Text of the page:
The cozy cleanliness of Scandinavian interiors and the minimalist beauty of traditional Japanese decor have made them staples of modern home design. Now there is a growing trend combining the two: “Japandi”.
“I think a lot of people were looking for a relaxing style,” Laila Rietbergen, author of the new book “Japandi Living,” said in an email interview. “The serene and soothing aesthetic of the Japandi style and the more durable handcrafted items are a perfect match for these needs.”
An earthenware teapot sits on a sleek wooden table designed by Woodchuck, styled by Tinta. Credit: We are Kees
As zeitgeisty as it seems, this design fusion dates to the 1860s, Rietbergen said. She traces the aesthetic’s roots to Danish Navy Lieutenant William Carstensen, who visited Japan as the country opened up after two centuries of self-isolation. It was his book “Japan’s Capital and the Japanese” that first inspired Danish designers to travel to Japan, where they discovered that both cultures cherished simplicity and natural beauty, Rietbergen said.
Fast forward to today, contemporary interior designers are rediscovering commonalities in the penchant for neutral tones, natural materials and minimalist decor.
In addition to offering practical advice to readers, Rietbergen’s book features dozens of photos of immaculate Japandi-style homes. As cozy as they are elegant, the living spaces are decorated with delicate paper lamps and inviting cream sofas handcrafted by Scandinavian designers.
A delicate paper lantern complements a neat shelf, designed by Norm Architects. Credit: Jonas Bjerre Poulsen
Hygge and wabi-sabi
This revolves around two design principles: ‘hygge’, a Danish and Norwegian term that relates to the feeling of comfort and warmth, and ‘wabi-sabi’, the Japanese concept of accepting imperfections.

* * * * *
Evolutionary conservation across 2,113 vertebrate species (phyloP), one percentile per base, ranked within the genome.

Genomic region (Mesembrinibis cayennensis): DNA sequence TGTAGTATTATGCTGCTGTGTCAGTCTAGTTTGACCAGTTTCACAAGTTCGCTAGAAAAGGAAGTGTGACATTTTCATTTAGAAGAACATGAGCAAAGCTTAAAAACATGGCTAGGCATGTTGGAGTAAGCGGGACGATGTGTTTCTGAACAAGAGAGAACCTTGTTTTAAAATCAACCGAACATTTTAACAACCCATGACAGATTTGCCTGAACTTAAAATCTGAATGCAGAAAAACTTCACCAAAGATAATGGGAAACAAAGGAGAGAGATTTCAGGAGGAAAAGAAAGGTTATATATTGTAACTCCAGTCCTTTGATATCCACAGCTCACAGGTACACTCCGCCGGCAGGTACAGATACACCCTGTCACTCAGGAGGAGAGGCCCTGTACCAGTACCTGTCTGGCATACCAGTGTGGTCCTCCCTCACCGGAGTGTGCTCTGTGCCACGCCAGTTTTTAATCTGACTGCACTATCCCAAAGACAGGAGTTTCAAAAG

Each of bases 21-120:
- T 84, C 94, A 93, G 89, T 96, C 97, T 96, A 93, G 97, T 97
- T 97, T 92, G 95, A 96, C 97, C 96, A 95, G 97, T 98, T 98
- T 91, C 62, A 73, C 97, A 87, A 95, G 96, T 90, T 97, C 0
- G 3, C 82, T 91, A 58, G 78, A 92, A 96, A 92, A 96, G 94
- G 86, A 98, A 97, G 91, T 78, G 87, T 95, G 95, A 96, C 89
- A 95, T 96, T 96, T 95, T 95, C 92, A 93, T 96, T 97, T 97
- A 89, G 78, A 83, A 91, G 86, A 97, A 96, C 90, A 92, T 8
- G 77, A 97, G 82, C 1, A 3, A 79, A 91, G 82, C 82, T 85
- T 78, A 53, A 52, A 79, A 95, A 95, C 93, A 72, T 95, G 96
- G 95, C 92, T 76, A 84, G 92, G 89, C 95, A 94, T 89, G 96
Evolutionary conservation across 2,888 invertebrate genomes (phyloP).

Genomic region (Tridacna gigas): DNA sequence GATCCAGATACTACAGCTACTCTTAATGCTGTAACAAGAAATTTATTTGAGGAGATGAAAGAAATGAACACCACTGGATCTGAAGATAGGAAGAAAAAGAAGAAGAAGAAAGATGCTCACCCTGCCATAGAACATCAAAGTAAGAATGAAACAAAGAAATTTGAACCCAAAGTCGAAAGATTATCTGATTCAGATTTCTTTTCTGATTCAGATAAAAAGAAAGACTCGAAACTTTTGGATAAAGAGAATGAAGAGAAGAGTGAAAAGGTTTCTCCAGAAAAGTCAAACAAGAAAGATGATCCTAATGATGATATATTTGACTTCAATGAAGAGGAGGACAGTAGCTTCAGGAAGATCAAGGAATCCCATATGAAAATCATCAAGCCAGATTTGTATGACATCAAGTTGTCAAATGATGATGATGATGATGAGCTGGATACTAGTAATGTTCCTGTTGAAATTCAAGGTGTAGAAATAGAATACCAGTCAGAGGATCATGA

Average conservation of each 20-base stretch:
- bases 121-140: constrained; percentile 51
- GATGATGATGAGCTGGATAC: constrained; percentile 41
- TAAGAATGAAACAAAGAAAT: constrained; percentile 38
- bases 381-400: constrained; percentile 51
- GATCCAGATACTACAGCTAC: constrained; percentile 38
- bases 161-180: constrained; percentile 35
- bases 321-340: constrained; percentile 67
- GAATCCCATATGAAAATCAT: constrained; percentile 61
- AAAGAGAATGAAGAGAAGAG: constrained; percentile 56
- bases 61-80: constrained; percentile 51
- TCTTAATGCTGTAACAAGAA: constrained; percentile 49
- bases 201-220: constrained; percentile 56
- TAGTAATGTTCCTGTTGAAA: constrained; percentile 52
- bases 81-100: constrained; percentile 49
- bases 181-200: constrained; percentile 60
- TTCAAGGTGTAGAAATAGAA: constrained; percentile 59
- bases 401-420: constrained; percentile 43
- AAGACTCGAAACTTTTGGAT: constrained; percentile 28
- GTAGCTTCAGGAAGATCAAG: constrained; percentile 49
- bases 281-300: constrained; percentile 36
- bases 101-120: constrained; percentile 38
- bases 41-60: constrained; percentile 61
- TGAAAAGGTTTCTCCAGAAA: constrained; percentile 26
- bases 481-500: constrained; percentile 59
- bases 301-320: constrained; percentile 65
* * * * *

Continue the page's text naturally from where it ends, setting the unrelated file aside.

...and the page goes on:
The Japandi style also celebrates craftsmanship, whether it’s the delicate light sculptures of Isamu Noguchi or the furniture of Carl Hansen, whose wishbone chairs sell for thousands of dollars. But Rietbergen points out that aesthetics can also be achieved by those decorating on a budget. After all, she says, it’s a philosophy guided by the belief that “less is more.”
Low, soft white tables designed by Woodchuck are paired with beige tones and an indoor tree, styled by Tinta. Credit: We are Kees
Rather than buying cheap, mass-produced furniture that won’t last, Rietbergen suggests buying second-hand while saving up for those few standout pieces you can cherish for years. And, in any case, the beauty of Japandi design is that there are no strict criteria to follow, added the author.
“Every interpretation of Japandi house and style is different,” she said. “It’s really important to dare to make your own choices. Your house is not a showroom and should not be a copy and paste of something you have seen. An important part is to add elements and personal items.”
“Japandi Living”, Norm Architects, Kinuta Terrace, photographed by Jonas Bjerre-Poulsen. Credit: Credit: Cocoon
Top image: Interiors by MENU Space.
#Japandi #Japanese #Scandinavian #design #internet